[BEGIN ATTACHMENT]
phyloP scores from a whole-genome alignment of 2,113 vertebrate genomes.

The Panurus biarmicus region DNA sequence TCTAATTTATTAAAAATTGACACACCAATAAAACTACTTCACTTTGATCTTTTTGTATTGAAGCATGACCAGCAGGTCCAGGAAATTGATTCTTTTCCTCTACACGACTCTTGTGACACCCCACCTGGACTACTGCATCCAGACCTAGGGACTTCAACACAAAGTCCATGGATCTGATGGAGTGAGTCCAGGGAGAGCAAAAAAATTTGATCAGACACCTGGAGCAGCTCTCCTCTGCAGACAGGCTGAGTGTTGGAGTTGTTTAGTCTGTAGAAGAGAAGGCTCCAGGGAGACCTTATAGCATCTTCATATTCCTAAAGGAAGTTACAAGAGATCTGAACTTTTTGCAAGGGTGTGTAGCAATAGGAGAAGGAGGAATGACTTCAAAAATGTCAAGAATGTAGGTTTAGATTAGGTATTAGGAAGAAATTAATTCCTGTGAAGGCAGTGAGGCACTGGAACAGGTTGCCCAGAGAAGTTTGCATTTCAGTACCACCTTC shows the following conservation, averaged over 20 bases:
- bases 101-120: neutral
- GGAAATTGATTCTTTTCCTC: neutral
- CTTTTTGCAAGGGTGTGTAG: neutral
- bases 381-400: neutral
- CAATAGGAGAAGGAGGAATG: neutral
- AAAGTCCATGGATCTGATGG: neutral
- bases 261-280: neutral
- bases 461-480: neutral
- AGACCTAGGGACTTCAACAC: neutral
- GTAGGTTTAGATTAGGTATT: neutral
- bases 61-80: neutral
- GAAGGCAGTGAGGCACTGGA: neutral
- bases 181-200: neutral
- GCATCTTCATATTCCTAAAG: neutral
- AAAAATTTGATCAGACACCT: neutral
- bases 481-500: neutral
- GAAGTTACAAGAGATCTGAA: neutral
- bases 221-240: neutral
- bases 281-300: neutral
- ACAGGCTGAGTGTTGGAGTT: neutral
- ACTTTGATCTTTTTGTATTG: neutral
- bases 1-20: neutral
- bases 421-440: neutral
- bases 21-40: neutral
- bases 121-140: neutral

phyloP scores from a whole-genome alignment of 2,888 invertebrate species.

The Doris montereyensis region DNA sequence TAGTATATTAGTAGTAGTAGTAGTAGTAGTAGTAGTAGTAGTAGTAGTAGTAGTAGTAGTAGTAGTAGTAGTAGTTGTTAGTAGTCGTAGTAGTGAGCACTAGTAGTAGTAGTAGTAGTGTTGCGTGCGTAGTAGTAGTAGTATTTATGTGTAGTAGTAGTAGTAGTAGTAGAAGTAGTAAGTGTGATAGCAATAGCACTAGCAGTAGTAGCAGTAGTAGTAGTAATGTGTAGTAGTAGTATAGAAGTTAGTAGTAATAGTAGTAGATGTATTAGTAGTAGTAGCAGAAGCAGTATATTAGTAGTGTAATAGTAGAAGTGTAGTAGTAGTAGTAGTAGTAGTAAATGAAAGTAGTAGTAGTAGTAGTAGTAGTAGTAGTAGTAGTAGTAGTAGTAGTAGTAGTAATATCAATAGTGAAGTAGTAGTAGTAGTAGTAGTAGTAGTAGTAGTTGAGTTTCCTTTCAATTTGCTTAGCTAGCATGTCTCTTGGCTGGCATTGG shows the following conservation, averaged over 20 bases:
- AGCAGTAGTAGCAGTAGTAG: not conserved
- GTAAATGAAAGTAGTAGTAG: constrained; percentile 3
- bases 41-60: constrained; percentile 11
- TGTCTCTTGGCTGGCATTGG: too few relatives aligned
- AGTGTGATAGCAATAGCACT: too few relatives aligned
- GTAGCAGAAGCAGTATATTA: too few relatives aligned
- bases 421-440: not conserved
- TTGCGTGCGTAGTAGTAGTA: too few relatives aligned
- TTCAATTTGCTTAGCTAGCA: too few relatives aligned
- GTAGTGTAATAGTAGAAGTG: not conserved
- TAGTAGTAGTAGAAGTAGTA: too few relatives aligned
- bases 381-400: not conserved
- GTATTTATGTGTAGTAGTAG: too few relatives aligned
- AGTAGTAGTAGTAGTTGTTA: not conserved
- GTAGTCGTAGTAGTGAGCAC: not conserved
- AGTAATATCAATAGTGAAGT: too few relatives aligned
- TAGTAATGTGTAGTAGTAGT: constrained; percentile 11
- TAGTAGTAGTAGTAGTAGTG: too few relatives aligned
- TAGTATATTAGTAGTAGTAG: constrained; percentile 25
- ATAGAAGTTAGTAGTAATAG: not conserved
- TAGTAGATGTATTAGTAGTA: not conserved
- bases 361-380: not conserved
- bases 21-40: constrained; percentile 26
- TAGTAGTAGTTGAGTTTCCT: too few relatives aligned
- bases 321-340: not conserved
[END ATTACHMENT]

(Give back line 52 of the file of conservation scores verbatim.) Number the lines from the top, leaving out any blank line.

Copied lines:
- bases 21-40: constrained; percentile 26